Minister for Communications Stephen Conroy flashed his Next G-connected iPhone in the Senate today to show the resilience of Telstra's share price.
Conroy flashed the device when asked by Shadow Minister for Communications Nick Minchin about the damage to Telstra's share price after delivering news of his telecommunications reform, which would see Telstra split its retail from its wholesale arm.
Telstra (TLS:ASX) shares today rebounded after taking a short, sharp dive yesterday, hitting a four month low at $3.09. At the time of writing, Telstra's share price has returned to its $3.23, where it hovered around the time of Telstra's exclusion from the first NBN proposal.
ZDNet.com.au understands Conroy has had his iPhone for around a year, making it a 3G rather than the recently released 3G S. The iPhone's connectivity is provided by Conroy's department, Broadband Communications and the Digital Economy, which is believed to rely on Telstra's Next G network.
Conroy has previously aired his admiration for Apple's device, earlier this year calling it a "sexy gadget".
Minchin also asked Conroy today to "explain to the Senate the policy rationale for seeking to exclude Telstra from acquiring additional spectrum for advanced wireless broadband?"
Telstra's exclusion from bidding for spectrum was widely seen as the cruelest component of the proposed bill on the day that it was delivered news of its separated future. It's also the one thing that's likely to kick start Telstra's critical spending again, as it holds back from capital expenditure on new mobile network assets until the spectrum goes up for auction around 2012.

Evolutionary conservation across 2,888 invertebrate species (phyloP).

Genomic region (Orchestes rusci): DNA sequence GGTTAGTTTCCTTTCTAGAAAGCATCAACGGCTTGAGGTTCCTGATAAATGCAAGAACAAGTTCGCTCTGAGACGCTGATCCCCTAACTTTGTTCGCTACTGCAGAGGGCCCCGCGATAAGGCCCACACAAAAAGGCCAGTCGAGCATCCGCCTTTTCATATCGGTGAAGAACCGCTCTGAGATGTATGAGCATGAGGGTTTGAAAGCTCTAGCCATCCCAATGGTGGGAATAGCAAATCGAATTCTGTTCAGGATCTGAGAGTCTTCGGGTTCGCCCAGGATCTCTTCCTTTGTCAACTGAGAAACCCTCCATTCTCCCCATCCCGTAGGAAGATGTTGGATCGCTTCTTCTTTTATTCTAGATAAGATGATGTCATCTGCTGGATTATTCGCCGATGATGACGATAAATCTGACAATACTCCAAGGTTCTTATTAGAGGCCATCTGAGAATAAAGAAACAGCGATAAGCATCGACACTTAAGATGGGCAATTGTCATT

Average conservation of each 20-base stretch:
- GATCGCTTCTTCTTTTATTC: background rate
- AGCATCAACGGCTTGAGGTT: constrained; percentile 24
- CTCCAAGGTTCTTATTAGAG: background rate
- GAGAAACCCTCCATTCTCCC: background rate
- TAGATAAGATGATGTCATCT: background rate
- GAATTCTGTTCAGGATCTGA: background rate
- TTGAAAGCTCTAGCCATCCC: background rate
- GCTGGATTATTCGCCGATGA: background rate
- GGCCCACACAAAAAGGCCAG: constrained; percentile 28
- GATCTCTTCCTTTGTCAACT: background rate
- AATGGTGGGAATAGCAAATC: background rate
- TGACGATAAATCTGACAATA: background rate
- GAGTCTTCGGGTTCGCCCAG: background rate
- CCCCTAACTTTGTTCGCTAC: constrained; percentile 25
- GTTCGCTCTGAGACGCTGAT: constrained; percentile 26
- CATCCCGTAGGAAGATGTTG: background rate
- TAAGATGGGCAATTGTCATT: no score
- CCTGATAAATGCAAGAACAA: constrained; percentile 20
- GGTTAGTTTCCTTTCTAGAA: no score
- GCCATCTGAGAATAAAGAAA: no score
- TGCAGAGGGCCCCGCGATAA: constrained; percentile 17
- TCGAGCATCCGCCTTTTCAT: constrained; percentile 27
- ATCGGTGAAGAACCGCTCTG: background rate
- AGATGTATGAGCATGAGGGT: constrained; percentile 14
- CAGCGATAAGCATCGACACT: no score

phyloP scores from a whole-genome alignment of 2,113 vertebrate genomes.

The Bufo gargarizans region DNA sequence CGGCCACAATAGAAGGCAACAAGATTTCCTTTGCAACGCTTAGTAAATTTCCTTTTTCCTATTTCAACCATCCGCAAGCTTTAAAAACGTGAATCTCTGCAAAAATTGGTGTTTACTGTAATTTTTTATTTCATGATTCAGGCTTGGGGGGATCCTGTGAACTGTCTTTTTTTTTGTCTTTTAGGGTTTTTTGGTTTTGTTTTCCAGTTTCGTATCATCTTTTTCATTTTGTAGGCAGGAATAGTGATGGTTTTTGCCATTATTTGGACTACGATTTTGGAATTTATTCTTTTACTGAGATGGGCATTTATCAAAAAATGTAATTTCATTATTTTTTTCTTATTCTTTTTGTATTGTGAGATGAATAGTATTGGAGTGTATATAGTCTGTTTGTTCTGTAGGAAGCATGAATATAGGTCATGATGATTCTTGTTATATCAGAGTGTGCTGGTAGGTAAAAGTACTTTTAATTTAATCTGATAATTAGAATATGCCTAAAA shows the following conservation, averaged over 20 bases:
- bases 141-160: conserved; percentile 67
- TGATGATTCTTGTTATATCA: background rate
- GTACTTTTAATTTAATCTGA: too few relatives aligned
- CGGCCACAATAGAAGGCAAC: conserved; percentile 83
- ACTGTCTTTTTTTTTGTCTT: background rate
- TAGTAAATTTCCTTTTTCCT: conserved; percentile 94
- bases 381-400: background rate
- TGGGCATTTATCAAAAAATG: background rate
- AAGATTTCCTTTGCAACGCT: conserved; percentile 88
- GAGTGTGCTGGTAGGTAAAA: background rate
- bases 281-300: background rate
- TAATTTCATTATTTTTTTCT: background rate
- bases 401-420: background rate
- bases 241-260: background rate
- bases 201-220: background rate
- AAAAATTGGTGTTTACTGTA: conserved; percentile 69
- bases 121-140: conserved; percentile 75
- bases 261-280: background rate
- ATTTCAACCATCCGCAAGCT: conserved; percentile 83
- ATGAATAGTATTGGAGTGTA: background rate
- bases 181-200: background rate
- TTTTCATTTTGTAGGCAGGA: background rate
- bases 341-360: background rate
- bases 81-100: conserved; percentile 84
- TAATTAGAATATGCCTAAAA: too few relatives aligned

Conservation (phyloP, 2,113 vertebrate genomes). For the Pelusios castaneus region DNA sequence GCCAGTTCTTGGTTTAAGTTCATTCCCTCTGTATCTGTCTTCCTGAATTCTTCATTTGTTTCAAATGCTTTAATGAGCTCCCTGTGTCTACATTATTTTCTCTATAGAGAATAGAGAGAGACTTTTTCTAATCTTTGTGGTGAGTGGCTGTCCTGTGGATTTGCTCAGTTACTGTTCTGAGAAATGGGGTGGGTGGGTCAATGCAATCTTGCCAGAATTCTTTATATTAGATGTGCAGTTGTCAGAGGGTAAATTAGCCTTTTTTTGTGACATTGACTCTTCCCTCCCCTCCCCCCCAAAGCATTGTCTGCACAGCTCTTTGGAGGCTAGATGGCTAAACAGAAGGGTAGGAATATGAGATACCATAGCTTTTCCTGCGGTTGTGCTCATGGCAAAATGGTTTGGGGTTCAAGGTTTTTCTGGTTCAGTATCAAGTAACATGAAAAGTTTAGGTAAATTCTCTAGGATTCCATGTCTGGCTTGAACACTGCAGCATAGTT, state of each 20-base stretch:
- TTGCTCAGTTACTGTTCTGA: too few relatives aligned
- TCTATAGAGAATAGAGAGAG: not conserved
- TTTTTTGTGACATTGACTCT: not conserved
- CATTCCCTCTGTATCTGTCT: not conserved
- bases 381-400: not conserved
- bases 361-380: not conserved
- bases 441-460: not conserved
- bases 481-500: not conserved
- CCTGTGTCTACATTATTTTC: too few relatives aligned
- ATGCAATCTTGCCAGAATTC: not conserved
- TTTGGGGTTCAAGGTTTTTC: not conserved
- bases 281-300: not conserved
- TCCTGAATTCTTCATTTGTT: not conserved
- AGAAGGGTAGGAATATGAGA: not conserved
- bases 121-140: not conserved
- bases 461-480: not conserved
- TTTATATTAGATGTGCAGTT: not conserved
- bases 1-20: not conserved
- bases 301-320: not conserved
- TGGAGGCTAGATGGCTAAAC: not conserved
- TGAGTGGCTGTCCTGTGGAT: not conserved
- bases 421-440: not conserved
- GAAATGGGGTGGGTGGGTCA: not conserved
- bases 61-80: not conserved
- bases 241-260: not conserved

Conroy replied: "Because of policy failings of the two previous Governments, Telstra was allowed to become just about the most vertically integrated telco company in the world."
"We have said we will put a restriction on Telstra from moving into the next generation spectrum that will be available in the next few years to ensure that it will not dominate every single platform," Conroy said, adding that Australian consumers faced the slowest yet highest priced broadband compared to nearly anywhere else in the world.
Minchin went on to suggest that Telstra's exclusion from spectrum auctions devalued the government-owned asset; however Conroy pointed out that Telstra could buy it if it submitted to the Australian Consumer and Competition Commission an undertaking to structurally separate.
Conroy said the premise of Minchin's question was "hypothetical" and "entirely flawed".
"Telstra can choose," said Conroy.
Meanwhile, Shadow Treasurer, Joe Hockey, who was recently criticised for Tweeting in Parliament, late yesterday Tweeted that "kevin wants you to invest in a 43bill nbn thought bubble", in an attempt to attack the government's separation plans.